Working Thesis

I have been teaching for thirty years.  It is a strange thing to assert–thirty years.  In that time I have discovered one reality of all great things.

What works takes work!

People are always looking for the easy way to do things, myself included.  I have decided that is the wrong goal.  I will no longer pursue the easy way to do things.  I am going to chase the efficient way to do things.  I don’t mean that I will expect anything to be easier, but I do think things can be better, can be improved, and that’s now my goal.

I asked my students to write a “working thesis” for each of the capstone essays that they are writing in my class.  Several of them, delights that they are, gave me something.  I now give them something back.  I list here the theses (slightly revised) of each of my students who submitted one for review.  I believe they have promise, and I look forward to reading the essays that grow from them.  Here they are:

The people who rise up and become leaders for the French Revolution see their own actions a completely justified.

–Ian Fraim

In A Tale of Two Cities, Dickens shows that at one point or another everyone must sacrifice what he or she loves.

–David Gofman

In A Tale of Two Cities, Dickens explores how economies, particularly of France and Britain, are affected by the American Revolution and French Revolution.

–Clarence McAllister

Against the backdrop of Revolution, Dickens explores the dynamic nature of familial relationships, and shows how all power struggles are linked to specific families.

–William Teasdale

Dickens uses Jerry Cruncher, a humorous character, to lampoon the malicious deeds and morbid practices common in British Victorian culture.

–Drake Williams

Dickens exposes the traps inherent in monarchy and absolute power and how people suffer under this absolute power.

–Anhao Xiang

You will notice that all of these call for some research and some reading.  I like that.  I also like that they all refer to Dickens.  See…that’s the essential part of this paper, that it comes from and reflects on a major work of an important author, A Tale of Two Cities by Charles Dickens.  The next step will be to visit with these students about their research and their reading, to give them suggestions about what might work best for them.  To try my best to make the hard work a pleasure, an efficient pleasure.

Writing well involves work.  I do not mind sweating if I get great products.  I’m hoping my students are ready to embrace the one truth of all worthwhile endeavors:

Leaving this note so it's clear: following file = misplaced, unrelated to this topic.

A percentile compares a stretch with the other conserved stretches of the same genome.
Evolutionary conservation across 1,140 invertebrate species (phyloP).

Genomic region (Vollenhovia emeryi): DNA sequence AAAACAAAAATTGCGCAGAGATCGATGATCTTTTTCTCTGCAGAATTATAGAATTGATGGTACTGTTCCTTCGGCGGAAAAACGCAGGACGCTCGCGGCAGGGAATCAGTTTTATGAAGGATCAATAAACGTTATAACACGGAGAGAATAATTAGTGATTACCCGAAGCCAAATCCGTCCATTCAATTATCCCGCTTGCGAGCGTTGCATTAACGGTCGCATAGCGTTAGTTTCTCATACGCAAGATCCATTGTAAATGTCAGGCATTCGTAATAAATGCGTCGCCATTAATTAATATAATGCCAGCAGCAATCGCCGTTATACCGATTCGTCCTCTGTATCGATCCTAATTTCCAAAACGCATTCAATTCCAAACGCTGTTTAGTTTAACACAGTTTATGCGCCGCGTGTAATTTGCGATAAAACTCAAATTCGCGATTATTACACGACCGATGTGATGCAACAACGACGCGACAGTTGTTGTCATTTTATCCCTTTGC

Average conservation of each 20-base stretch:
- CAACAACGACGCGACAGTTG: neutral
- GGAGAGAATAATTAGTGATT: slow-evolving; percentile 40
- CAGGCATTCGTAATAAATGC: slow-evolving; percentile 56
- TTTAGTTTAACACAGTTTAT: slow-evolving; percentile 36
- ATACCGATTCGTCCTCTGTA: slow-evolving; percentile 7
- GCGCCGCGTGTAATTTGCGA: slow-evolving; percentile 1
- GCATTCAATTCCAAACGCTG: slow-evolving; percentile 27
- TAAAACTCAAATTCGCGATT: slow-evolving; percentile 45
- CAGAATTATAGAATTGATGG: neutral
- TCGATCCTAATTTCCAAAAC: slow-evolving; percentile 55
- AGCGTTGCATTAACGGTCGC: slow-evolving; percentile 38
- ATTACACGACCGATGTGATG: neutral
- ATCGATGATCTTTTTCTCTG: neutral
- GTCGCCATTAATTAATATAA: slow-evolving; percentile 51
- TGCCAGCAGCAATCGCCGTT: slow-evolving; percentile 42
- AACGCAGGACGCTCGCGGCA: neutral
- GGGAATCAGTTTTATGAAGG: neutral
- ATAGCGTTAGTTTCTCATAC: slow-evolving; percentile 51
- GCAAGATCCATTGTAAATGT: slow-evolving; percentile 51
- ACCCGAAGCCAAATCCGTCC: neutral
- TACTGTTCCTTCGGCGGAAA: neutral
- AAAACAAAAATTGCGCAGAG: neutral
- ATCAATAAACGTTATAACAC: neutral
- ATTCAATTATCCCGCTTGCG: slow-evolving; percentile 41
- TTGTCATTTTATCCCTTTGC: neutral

What works takes work.

About evamccollaum

I am a starting publisher who needs the help of younger people to successfully use social networking. I continuously search for good stories and good writers.
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4 Responses to Working Thesis

  1. Ba says:

    Excellent teachers get excellent results!

  2. Dave Gofman says:

    Working Thesis: In A Tale of Two Cities, Dickens shows that at one point or another everyone must risk sacrificing what he or she loves most.

    Quote: “For you, and for any dear to you, I would do anything. If my career were of that better kind that there was any opportunity or capacity of sacrifice in it, I would embrace any sacrifice for you and for those dear to you. Try to hold me in your mind, at some quiet times, as ardent and sincere in this one thing. The time will come, the time will not be long in coming, when new ties will be formed about you–ties that will bind you yet more tenderly and strongly to the home you so adorn–the dearest ties that will ever grace and gladden you. O Miss Manette, when the little picture of a happy father’s face looks up in yours, when you see your own bright beauty springing up anew at your feet, think now and then that there is a man who would give his life, to keep a life you love beside you!” (Dickens 157).

  3. Drake Williams says:

    Working Thesis: Dickens uses Jerry Cruncher, a humorous character, to lampoon the malicious deeds and morbid practices common in British Victorian culture.


    “Dickens seeks through his fiction to impose social discipline on his readers” (Goodheart 50).

    “caricature is one of these resources but also an especially significant one because its widespread use is symptomatic of a satirical attitude to the self which is tellingly characteristic of contemporary culture” (Gregson 4).

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